By John Kennedy
Gov. Ron DeSantis signed legislation Thursday that pours state taxpayer money directly into private schools for a new Family Empowerment Scholarship, which critics say violates the state constitution.
On a three-city tour of private schools, DeSantis touted the new program, which is expected to cost $136 million and be used by 18,000 lower-to-middle-income students in the coming year.
"Your success shouldn't be limited by family income, what zip code you live in," DeSantis said at Potter's House Christian Academy in Jacksonville. "It should be based on you working hard and getting the most out of your God-given talents.
"This scholarship gives you the opportunity to do that."
The law faces an almost certain court challenge, likely backed by the state's largest teachers union, the Florida Education Association.
The state Supreme Court 13 years ago invalidated then-Gov. Jeb Bush's first-in-the-nation statewide voucher program by ruling that taxpayer dollars going to students attending private or parochial schools violated the constitution's requirement that a "uniform" school system exist in Florida.
But the last three justices on the seven-member Supreme Court to rule against that voucher program have retired and DeSantis in January appointed three new, conservative members who may take a different view of the constitution's limit on funding private schools.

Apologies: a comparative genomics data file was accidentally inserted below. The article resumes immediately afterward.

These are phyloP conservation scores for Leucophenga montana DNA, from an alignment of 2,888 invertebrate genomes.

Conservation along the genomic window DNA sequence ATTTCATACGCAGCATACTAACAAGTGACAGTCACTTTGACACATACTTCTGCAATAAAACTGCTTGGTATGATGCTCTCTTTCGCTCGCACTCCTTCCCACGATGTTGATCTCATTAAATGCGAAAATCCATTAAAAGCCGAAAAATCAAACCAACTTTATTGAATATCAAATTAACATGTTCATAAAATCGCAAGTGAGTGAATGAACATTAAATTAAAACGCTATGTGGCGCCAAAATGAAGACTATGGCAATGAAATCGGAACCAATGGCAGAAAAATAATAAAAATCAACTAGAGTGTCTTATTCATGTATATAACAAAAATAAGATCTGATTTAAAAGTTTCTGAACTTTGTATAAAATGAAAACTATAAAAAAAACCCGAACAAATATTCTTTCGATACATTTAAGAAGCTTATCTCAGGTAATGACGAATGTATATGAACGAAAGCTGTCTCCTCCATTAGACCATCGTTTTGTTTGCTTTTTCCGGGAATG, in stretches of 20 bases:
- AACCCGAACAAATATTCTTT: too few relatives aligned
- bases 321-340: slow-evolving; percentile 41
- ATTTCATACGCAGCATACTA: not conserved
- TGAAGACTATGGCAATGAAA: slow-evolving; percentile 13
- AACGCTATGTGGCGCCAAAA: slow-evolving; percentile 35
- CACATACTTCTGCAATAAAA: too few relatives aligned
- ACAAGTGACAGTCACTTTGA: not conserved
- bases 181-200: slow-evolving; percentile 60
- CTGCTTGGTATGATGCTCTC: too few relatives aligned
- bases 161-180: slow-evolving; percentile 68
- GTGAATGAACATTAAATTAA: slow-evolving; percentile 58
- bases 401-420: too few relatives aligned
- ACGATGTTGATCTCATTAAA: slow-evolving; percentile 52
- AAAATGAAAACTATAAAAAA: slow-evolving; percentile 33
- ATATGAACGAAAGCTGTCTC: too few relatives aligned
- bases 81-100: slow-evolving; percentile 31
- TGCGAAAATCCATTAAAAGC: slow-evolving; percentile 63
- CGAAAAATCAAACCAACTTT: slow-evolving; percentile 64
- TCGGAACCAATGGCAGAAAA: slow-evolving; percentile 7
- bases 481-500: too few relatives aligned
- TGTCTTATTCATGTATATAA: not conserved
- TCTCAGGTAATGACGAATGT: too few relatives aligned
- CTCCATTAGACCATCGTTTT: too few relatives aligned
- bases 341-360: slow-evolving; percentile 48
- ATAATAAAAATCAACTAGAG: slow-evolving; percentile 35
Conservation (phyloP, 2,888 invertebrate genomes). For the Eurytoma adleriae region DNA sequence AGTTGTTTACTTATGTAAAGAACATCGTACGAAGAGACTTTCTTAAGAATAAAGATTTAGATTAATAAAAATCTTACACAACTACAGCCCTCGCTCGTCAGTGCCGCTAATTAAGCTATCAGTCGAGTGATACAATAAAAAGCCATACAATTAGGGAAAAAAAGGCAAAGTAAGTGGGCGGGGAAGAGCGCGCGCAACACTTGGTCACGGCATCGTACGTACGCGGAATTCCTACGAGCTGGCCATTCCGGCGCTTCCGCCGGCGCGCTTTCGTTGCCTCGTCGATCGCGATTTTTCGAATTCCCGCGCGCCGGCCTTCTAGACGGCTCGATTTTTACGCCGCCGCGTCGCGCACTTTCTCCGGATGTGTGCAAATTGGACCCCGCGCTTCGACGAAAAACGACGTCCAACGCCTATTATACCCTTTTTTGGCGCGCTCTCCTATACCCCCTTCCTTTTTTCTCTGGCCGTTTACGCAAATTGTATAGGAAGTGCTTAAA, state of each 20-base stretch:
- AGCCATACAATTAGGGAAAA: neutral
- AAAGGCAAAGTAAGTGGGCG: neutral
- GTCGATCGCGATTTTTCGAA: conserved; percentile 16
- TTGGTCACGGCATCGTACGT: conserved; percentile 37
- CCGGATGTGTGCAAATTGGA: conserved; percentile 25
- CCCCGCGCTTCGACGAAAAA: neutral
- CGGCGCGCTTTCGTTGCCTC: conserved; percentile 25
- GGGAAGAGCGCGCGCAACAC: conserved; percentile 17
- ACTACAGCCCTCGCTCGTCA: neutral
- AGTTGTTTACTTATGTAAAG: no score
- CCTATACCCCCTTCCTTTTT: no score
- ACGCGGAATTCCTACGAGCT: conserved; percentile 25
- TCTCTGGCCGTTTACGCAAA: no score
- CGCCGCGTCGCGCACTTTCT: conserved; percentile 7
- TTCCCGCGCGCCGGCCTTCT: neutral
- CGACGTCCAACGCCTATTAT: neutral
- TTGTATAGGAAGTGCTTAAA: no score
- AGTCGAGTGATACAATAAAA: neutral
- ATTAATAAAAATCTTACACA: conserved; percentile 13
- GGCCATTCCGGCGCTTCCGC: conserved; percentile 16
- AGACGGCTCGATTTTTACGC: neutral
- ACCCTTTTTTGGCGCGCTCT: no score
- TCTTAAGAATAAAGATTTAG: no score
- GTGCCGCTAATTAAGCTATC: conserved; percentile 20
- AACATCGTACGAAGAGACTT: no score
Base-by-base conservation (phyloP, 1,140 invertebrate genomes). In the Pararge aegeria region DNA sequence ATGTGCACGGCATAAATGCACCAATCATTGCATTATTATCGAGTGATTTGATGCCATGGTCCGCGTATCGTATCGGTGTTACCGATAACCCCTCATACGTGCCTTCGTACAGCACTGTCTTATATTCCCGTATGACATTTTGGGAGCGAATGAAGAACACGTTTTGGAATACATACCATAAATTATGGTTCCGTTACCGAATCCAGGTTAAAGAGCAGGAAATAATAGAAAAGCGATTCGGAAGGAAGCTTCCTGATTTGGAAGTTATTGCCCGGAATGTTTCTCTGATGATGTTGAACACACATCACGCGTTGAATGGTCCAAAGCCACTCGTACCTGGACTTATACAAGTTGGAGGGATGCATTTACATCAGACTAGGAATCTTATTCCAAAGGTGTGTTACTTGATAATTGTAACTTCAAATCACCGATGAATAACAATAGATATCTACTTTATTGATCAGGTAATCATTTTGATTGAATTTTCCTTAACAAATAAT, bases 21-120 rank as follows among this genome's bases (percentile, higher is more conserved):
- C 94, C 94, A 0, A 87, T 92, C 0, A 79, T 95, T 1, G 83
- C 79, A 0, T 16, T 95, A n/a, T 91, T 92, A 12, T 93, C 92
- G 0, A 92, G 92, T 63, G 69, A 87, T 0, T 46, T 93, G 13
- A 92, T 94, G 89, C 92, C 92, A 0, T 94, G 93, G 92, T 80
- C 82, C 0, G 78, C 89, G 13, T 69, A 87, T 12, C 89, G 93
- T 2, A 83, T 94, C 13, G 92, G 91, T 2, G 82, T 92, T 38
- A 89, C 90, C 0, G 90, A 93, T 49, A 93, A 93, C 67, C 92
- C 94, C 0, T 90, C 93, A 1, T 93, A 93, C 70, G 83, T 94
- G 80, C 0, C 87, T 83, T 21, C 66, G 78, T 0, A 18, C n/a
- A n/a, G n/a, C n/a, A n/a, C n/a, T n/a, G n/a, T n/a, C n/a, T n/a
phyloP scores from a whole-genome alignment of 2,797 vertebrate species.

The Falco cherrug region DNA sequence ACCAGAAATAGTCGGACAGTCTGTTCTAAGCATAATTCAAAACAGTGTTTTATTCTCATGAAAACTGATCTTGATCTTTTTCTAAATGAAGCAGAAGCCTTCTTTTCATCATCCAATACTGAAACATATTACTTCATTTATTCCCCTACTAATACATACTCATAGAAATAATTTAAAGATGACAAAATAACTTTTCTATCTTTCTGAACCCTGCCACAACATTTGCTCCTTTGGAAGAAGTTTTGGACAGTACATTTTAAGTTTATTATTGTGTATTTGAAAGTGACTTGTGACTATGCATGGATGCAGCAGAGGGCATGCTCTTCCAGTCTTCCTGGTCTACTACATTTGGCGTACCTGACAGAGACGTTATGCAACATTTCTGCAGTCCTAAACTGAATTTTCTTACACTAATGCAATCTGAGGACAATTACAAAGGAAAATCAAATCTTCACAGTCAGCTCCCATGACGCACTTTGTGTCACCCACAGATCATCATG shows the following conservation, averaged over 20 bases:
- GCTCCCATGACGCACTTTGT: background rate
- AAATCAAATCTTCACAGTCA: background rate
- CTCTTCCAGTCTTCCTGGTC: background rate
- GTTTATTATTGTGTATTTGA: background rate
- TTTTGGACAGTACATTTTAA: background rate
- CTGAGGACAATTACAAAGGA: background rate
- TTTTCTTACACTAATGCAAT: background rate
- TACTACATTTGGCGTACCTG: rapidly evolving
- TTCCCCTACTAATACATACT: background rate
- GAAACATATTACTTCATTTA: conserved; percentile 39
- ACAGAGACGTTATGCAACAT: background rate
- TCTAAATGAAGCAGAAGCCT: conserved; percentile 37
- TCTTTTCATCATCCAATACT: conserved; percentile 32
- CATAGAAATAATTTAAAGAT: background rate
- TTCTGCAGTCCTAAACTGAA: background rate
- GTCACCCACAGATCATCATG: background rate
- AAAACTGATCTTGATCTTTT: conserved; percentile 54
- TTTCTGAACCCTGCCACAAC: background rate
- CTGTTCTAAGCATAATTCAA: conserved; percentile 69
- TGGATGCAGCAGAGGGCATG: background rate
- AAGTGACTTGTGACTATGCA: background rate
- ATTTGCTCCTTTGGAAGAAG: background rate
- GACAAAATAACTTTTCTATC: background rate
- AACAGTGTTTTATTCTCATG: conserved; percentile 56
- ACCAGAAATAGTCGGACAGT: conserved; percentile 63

Bush joined state Education Commissioner Richard Corcoran, a former Republican House speaker, on the House floor last month when the voucher legislation was approved and sent to DeSantis in a mostly party-line vote.
Democrats derided the latest voucher program as favoring private and for-profit education over the state's public schools, a trend which many said began under Bush. Rep. Loranne Ausley, D-Tallahassee, said vouchers "are slowly killing our traditional public schools."
The new Family Empowerment Scholarships grew out of a 13,000-student waiting list which developed for another voucher program, the Tax Credit Scholarship program, which has been around since 2001 but has sidestepped constitutional problems. Its dollars come from corporations receiving credit for steering tax money to a scholarship-funding organization.
While the tax credit scholarships are used by about 100,000 lower-income, mostly black and Hispanic students, the Family Empowerment Scholarships targets a new market.
Under the legislation, a family of four earning as much as $77,250 annually could qualify for the scholarships, which equals 300 percent of the federal poverty level, although lower-income families would still get a preference.
While pulling $136 million directly from the state's public school funding, supporters say that's a drop in the bucket compared to the $22.2 billion system which finances 2.8 million public school children. Still, it's an alarming move, opponents argue.
The legislation includes other provisions, which appeared intended to soften Democratic opposition to the voucher program.
A revamped Best and Brightest school teacher bonus plan, a teacher mentorship program and improved access to student and family support services at low-performing schools are included in the new law.
(c)2019 The News-Journal, Daytona Beach, Fla.